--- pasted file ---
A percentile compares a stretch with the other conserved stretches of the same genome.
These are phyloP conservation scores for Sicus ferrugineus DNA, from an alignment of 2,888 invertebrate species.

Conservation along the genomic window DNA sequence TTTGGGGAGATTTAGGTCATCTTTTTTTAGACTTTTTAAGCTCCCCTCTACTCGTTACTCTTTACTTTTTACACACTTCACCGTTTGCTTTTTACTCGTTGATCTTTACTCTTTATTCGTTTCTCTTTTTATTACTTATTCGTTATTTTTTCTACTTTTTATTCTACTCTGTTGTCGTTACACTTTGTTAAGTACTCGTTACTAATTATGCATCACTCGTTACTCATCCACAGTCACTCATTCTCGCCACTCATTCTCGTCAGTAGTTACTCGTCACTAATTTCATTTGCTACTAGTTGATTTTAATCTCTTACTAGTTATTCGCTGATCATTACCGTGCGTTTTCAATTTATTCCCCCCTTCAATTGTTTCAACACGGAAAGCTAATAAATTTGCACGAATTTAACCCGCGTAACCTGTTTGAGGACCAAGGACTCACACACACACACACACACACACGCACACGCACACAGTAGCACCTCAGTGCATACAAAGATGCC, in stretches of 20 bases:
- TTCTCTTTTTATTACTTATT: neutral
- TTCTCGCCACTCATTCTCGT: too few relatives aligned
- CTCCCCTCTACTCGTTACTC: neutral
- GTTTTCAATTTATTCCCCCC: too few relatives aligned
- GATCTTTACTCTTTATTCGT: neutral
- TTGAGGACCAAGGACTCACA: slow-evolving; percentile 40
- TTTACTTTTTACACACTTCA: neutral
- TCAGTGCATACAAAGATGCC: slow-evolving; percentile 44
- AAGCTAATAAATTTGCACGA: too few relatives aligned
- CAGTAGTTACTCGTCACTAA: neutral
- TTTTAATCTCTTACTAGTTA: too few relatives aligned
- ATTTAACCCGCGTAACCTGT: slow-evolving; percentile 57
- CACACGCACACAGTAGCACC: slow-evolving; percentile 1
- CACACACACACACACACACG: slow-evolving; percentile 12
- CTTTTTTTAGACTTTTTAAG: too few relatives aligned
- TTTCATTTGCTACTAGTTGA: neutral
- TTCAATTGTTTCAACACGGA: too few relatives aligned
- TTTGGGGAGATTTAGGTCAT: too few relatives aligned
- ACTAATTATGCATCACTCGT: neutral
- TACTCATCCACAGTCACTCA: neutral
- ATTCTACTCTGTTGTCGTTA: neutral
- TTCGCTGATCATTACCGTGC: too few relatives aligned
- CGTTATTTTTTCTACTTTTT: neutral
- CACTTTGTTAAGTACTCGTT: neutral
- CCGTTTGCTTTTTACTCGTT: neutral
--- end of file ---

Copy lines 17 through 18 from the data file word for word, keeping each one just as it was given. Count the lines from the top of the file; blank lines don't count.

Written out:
- CACACACACACACACACACG: slow-evolving; percentile 12
- CTTTTTTTAGACTTTTTAAG: too few relatives aligned